How Not To Be Greece (Or Italy)
When Newt Gingrich and Mitt Romney aren’t attacking each other for “vulture capitalism” and “bitter envy,” they often deliver sonorous warnings that the Obama administration is driving us toward national insolvency – that we will soon face the same fate as Greece or Italy. These exaggerated predictions of deficit doom are intended to frighten the gullible, with the ultimate aim of achieving drastic cuts of Medicare, Medicaid and Social Security (and possibly the privatization of those programs for profit). But what the Republican candidates never mention a fundamental cause of the fiscal crises in Greece and Italy when proffering false comparisons with the United States: the impressive levels of tax evasion and underground economic activity in those crippled economies.
If anybody is pushing the United States toward the edge of fiscal disaster, it may just be the Republicans in Congress who insist on slashing the Internal Revenue Service operating budget. According to the agency’s internal watchdog, tax evasion — rampant among the one percent, by the way, both here and in Europe — costs the Treasury around $400 billion a year, more than one-sixth of the $2.3 trillion collected. Rather than hire more auditors to ensure that the wealthy pay their share, Congress actually cut the IRS budget in 2011 — and brought us a bit closer to the impecunious state that Romney, Gingrich and all those debt-conscious Republicans supposedly despise.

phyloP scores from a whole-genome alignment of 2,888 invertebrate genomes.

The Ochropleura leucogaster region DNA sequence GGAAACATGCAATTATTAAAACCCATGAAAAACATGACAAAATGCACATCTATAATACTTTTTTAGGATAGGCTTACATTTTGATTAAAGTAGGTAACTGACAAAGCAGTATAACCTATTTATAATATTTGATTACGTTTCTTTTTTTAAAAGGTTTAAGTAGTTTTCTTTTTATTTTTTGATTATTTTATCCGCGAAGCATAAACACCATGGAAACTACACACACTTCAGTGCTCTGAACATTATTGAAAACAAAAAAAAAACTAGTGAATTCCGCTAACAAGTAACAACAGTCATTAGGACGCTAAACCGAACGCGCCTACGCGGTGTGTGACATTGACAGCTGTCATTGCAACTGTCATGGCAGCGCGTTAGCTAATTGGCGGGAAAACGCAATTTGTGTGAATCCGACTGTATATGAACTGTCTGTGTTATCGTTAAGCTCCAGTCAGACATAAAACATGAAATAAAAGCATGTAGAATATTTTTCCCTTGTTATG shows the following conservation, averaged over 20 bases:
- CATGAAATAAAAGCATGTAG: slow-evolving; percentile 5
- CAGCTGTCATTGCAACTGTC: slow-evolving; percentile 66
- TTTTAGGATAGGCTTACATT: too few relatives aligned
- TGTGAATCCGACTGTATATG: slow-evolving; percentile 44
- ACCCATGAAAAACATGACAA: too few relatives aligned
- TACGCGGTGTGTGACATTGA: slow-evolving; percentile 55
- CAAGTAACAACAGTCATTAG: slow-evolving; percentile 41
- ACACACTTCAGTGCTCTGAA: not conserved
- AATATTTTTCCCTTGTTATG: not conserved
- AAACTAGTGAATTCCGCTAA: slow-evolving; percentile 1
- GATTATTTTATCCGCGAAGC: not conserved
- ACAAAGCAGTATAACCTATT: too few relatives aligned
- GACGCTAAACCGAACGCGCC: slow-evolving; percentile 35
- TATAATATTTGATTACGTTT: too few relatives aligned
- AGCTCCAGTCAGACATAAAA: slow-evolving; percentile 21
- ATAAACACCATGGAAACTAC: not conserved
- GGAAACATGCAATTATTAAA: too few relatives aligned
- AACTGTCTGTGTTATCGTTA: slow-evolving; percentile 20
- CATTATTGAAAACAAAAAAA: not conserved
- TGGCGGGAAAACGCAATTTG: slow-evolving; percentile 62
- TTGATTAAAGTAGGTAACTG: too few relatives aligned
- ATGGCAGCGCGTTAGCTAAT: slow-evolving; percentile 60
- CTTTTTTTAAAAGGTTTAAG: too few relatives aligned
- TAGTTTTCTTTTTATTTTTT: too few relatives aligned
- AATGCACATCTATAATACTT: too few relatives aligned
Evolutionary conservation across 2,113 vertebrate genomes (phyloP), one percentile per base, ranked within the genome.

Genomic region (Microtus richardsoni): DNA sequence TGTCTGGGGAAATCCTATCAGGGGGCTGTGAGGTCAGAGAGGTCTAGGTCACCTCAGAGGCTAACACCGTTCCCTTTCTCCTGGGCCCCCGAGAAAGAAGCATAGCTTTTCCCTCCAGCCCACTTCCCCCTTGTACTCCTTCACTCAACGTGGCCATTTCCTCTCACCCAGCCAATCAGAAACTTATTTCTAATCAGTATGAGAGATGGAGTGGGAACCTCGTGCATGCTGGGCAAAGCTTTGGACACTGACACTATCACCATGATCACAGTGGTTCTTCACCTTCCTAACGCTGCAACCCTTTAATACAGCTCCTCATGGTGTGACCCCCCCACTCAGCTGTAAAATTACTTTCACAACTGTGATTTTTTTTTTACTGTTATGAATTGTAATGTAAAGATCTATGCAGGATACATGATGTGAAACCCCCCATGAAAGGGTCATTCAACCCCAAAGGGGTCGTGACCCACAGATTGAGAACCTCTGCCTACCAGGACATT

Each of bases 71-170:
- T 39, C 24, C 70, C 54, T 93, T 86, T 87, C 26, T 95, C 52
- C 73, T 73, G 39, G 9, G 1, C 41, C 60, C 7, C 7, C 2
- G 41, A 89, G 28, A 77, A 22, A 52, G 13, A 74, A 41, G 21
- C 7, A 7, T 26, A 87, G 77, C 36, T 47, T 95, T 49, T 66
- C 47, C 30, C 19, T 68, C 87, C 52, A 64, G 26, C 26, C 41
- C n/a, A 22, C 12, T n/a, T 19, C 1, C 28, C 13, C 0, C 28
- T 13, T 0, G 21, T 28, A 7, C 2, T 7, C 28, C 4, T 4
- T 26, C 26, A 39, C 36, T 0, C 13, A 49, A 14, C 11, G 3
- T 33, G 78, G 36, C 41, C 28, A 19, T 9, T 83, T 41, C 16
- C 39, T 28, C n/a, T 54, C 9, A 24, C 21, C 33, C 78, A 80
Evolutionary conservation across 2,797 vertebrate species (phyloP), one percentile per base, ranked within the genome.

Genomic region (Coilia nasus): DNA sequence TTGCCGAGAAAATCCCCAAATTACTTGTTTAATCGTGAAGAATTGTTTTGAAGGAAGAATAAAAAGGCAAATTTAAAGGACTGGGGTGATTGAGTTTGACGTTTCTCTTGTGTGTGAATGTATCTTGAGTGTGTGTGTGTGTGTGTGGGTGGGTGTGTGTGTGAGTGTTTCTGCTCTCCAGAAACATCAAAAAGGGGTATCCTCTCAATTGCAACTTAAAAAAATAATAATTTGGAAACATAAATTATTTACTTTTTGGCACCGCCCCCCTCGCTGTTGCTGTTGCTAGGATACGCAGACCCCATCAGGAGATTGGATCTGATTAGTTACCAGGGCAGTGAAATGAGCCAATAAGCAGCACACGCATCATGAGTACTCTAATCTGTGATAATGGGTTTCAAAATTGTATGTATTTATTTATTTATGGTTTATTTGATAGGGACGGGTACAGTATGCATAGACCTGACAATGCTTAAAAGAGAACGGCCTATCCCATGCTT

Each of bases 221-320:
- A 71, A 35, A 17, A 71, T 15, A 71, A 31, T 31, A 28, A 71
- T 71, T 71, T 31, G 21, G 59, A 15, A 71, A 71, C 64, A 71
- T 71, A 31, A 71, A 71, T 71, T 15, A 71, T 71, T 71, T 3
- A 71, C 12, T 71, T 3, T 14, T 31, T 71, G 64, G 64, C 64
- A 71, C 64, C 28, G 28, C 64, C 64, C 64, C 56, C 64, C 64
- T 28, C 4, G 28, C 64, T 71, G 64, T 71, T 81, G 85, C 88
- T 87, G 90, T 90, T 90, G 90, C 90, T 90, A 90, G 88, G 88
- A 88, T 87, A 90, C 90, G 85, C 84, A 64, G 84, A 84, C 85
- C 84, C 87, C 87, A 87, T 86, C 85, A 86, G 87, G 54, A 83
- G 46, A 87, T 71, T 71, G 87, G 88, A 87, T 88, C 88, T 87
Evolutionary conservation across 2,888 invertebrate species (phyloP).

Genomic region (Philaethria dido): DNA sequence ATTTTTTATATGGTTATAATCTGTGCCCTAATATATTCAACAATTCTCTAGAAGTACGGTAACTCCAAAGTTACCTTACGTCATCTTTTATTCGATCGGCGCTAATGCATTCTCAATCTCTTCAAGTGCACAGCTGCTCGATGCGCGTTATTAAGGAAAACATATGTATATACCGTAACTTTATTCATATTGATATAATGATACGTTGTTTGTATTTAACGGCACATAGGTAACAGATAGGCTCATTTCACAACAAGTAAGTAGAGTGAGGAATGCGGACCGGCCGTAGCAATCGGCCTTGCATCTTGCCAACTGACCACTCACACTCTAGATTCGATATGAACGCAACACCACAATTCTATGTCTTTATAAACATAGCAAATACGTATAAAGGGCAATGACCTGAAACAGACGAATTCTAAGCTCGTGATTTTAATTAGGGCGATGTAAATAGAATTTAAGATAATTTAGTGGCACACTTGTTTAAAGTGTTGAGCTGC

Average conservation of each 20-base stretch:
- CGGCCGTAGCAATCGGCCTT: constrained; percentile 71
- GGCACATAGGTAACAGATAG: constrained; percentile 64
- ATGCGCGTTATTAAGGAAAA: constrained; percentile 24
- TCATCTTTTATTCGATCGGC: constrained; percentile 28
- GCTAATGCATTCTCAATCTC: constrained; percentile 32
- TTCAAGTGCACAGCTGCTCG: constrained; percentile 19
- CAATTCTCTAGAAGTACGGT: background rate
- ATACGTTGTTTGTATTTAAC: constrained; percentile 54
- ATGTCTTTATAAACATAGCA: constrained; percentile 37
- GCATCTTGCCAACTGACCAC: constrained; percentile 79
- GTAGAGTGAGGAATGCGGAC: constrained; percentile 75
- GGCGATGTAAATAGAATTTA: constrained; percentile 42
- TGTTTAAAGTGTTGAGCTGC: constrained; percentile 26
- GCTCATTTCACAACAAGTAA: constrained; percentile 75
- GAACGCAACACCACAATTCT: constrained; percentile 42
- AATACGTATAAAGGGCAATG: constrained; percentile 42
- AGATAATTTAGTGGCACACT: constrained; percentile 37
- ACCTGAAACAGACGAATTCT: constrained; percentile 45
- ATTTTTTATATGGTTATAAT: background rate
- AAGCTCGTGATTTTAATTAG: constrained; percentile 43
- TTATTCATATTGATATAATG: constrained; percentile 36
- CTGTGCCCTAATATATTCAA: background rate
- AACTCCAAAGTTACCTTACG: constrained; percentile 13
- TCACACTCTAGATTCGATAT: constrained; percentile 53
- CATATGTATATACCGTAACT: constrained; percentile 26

In Italy, the annual cost of tax evasion is conservatively estimated at $150 billion, or almost eight percent of that country’s gross domestic product. In other words, more than enough to begin solving Italian fiscal problems without the harshest austerity. In Greece, the tax evaders steal away with an estimated $30 billion a year, or about 10 percent of Greek GDP — not enough to balance their budgets yet but certainly enough to soften the economic damage of cutbacks. In the financial markets, everyone knows that better tax enforcement, usually a dreaded notion among traders, is mandatory so that southern Europe can borrow and recover.
Although Americans are taught from an early age to hate taxes and disdain the IRS, our rate of tax evasion has nevertheless been much lower than the rest of the developed world. Still, in an era when legislators are considering drastic reductions in essential programs, the rising level of taxes owed seems like an obvious target for better enforcement. But studies here and abroad show that tax evaders are far more common in the uppermost brackets than at the lower end, where levies are mostly deducted from paychecks — which makes evasion an important element in the growing global income inequality. Perhaps that’s why the likes of Gingrich and Romney, those faithful servants of the one percent, will never mention it.